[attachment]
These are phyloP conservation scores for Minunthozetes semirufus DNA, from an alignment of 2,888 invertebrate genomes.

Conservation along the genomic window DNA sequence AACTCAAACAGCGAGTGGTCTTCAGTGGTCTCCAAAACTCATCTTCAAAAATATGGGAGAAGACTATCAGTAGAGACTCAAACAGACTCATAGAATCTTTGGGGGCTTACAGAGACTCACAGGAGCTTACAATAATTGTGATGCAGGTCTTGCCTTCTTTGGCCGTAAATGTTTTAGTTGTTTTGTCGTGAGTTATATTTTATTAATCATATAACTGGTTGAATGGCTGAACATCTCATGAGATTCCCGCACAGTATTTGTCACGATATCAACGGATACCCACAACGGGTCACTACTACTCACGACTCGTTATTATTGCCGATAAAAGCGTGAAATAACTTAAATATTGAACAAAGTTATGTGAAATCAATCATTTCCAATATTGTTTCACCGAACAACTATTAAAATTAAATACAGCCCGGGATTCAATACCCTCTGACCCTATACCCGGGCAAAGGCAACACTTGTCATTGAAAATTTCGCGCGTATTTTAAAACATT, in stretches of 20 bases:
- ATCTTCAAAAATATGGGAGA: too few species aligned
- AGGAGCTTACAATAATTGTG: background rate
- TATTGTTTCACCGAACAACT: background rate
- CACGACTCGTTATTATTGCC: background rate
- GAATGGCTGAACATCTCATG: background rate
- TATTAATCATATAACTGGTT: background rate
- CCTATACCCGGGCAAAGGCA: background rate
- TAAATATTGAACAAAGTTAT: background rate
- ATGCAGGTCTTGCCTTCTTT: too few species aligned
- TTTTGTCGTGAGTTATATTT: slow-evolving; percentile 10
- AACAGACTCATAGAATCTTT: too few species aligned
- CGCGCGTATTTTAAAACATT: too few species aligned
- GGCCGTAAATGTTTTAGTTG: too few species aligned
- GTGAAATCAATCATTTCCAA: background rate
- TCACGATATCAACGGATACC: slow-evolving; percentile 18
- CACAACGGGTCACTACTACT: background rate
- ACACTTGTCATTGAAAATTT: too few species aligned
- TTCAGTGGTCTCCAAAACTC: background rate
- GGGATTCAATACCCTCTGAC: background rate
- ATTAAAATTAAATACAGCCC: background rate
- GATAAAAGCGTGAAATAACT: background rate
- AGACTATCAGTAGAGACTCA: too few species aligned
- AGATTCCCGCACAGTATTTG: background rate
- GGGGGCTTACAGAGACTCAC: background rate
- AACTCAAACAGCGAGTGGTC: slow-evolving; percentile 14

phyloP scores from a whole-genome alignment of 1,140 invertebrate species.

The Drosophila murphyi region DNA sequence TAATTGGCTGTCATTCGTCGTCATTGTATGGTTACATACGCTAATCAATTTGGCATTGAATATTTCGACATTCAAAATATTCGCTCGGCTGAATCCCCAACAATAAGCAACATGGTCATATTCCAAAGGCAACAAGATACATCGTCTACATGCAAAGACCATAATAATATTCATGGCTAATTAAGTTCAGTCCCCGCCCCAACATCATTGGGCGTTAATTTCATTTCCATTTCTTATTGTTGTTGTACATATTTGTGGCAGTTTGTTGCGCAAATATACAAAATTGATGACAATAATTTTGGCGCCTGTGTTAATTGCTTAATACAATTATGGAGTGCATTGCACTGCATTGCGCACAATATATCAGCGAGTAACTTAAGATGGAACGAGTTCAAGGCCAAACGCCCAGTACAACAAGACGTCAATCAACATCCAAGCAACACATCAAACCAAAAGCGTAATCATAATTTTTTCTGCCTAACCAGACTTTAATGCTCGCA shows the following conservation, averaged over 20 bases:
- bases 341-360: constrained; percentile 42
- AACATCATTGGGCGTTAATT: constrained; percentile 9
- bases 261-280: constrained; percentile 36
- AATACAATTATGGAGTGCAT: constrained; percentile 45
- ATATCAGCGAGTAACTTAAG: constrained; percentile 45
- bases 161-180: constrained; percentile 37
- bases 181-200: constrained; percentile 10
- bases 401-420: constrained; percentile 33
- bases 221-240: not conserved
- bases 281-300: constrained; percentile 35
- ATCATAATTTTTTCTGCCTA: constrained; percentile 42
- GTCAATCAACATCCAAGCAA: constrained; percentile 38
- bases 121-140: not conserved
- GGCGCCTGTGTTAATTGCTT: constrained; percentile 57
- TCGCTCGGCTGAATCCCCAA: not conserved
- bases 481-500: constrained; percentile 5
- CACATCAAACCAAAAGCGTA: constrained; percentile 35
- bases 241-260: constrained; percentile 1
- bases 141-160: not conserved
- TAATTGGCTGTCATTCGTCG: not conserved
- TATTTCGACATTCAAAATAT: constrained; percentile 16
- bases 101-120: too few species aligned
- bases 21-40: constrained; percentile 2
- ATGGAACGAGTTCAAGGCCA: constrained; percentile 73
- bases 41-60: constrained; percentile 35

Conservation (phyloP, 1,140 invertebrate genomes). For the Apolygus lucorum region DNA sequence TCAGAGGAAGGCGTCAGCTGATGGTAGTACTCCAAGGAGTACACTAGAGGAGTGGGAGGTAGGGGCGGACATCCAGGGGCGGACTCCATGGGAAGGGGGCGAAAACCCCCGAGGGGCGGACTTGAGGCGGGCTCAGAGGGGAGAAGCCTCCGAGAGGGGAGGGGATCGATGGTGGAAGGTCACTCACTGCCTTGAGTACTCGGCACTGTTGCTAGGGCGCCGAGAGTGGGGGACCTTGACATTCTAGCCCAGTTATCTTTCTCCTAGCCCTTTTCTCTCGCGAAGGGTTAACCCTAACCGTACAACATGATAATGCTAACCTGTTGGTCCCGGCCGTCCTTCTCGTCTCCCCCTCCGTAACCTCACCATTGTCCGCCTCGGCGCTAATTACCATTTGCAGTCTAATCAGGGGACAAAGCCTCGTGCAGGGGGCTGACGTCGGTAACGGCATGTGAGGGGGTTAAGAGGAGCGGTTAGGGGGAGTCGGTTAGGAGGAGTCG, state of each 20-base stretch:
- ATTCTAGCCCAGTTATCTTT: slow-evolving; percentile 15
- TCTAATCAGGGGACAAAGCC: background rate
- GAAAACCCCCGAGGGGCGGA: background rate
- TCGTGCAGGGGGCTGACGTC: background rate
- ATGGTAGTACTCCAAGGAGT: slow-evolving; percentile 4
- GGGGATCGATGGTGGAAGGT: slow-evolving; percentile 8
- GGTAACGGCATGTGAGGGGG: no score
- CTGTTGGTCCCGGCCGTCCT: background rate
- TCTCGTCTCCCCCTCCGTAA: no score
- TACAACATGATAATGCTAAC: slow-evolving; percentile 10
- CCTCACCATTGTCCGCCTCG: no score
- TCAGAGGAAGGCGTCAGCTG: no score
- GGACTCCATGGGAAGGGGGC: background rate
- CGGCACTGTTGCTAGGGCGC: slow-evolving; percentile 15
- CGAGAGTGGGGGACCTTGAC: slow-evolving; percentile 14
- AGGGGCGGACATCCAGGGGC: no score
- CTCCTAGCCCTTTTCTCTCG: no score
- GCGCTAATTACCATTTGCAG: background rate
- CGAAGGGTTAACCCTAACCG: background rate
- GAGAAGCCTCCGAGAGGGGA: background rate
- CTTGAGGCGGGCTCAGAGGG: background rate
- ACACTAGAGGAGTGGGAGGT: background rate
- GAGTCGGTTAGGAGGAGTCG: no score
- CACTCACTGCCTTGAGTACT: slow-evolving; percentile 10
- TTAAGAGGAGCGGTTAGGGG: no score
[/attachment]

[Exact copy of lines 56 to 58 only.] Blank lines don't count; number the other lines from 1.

- ATTCTAGCCCAGTTATCTTT: slow-evolving; percentile 15
- TCTAATCAGGGGACAAAGCC: background rate
- GAAAACCCCCGAGGGGCGGA: background rate